Cementum is a specialized connective tissue that has the capacity to respond to functional demands. Excessive deposition of cement is known as hypercementosis, and this condition can be idiopathic or associated with local or systemic factors. It is usually associated with premolars and often appears symmetrically, as well as in both jaws. However, the mandible is associated with twice the frequency (68.2%) of hypercementosis teeth than that seen in the maxilla (31.8%) [4, 5].

The differential diagnosis may include any radiopaque structure that is seen in the vicinity of the root, such as a dense bone island or cemento-osseous dysplasia in mature stage [10]. There may be a resemblance to a small cementoblastoma. Cementoblastoma and hypercementosis are lesions associated with tooth roots that may, in some circumstances, challenge the clinician on their diagnosis. The differentiating characteristic is the presence of the periodontal membrane space around the hypercementosis [11].

Although hypercementosis and cementoblastoma are typical conditions with distinct clinical evolution, because cementoblastoma is a neoplasm with unlimited growth potential, the usual treatment is complete surgical removal, while no treatment is required for hypercementosis [11].

From an endodontic perspective, several authors suggest that a chronic periapical infection is one of the most common local factors that may contribute to the development of hypercementosis, which generally affects a single root with a bulbous pattern or nodular enlargement [4-6]. The periapical pathosis can be explained by a mild, chronic and low grade infection in the root canal system. Furthermore, with hyper-cementosis, the roughness of the root surface could promote bacterial contamination that leads to localized bone loss. It is important to make an adequate diagnosis, establish or identify etiological factors and eliminate them [4-6, 8].

Hypercementosis is completely asymptomatic and is considered as a finding in the radiographic examination. It may be associated with other types of pathologies, such as apical periodontitis as in the case of this patient, where hyper-cementosis was associated with a periapical injury due to a possible failure in previous root canal procedures [12]. In the case of highly infected root canals, bacterial substances have been detected near the dentin-cementum junction, which may have played an important role in the pathogenesis of hyper-cementosis in this patient.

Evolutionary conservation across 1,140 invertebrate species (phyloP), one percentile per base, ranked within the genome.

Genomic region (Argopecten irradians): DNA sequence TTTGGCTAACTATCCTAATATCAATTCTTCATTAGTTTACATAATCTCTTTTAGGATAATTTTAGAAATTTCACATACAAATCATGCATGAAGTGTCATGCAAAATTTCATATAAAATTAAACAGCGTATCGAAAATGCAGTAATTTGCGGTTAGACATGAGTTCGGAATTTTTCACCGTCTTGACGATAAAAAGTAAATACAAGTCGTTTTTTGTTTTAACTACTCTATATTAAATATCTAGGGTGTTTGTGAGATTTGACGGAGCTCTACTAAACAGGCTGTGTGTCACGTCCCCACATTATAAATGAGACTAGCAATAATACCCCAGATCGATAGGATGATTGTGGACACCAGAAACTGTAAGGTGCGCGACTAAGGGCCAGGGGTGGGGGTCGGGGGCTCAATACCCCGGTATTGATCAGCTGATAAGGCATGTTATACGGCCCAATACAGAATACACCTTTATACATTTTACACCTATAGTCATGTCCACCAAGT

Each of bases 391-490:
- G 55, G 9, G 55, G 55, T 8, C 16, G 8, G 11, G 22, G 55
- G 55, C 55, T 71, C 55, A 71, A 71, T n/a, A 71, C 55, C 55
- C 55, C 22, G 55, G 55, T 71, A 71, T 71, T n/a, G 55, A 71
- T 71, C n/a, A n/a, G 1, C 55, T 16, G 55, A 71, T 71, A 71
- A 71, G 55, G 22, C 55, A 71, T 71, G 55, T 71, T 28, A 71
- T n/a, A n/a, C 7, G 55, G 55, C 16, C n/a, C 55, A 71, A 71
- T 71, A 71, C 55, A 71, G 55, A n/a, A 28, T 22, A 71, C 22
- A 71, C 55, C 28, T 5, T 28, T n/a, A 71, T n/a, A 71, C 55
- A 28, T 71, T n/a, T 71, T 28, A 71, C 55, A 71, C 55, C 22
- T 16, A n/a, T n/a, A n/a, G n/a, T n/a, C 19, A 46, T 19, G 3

In teeth with hypercementosis it is difficult to establish a relationship between the external anatomy of the apical third and the diameter of the main foramen or the number of apical foramina; these morphological characteristics could explain the difficulties in estimating the working length radiographically [13, 14]. In this case, non-surgical retreatment or apical surgery was not proposed, due to the fact that the patient was asymptomatic. Therefore, the treatment option was to perform a surgical approach as both a diagnostic procedure and to eliminate the inflammatory tissue associated with furcation radiolucency. The literature reports that the elimination of irritating agents such as tissue, cellular and bacterial remnants through a surgical process promotes healing of tissues, with all other case factors being noncontributory [9, 15].

It is still unknown whether or not multiple factors are required for the development of hypercementosis. Additionally, studies on the impact of hypercementosis on the nonsurgical treatment outcomes of root canal are still lacking. This issue is compounded by the fact that the apical limits for root canal preparation depend on different apical termination points and manner in which the presence of hypercementosis affects these decisions and attainments [13].

The use of CBCT technology has been advocated for many procedures in endodontics, although there exists considerable debate as to whether or not it should be used as a standard and routine imaging modality [16]. In a joint statement by the American Association of Endodontists and the American Academy of Oral and Maxillofacial Radiology in 2018 [17], it was emphasized that CBCT should not be used routinely for endodontic diagnosis or screening in the absence of clinical symptoms. In this case, the patient presented with a CBCT, which while helpful in assessing her problem, detailed information as to the nature of the field of vision, voxel size and exposure parameters were not available.

Presently, it is not possible to establish a definitive outcome for the treatment performed for this patient. Long-term follow-up is required to determine its effectiveness.


Apical periodontitis suggests that chronic apical infection is a predisposing factor for the development of hyper-cementosis that complicates traditional root canal procedures. In some cases, a surgical management may be necessary to determine and eliminate the etiologic factors.


Ethical approval was obtained from the committee of investigation and ethical of the School of Dentistry, Pontificia Universidad Javeriana, Bogotá-Colombia. (Ethical code # 39776130)


No animals were used in this research. All research procedures followed were in accordance with the ethical standards of the committee responsible for human experimentation (institutional and national), and with the Helsinki Declaration of 1975, as revised in 2013. (http://ethics.iit.edu/ecodes/node/3931)


The participante provided written informed consent.


This study was carried out in accordance with the principles laid in CARE guideline.


The authors confirm that the data supporting the findings of this study are available within the article.


The funding is provided by the Vicerrectoría de Investigación at Pontificia Universidad Javeriana for this project. The grant code: 9162


The authors declare no conflict of interest, financial or otherwise.


Declared none.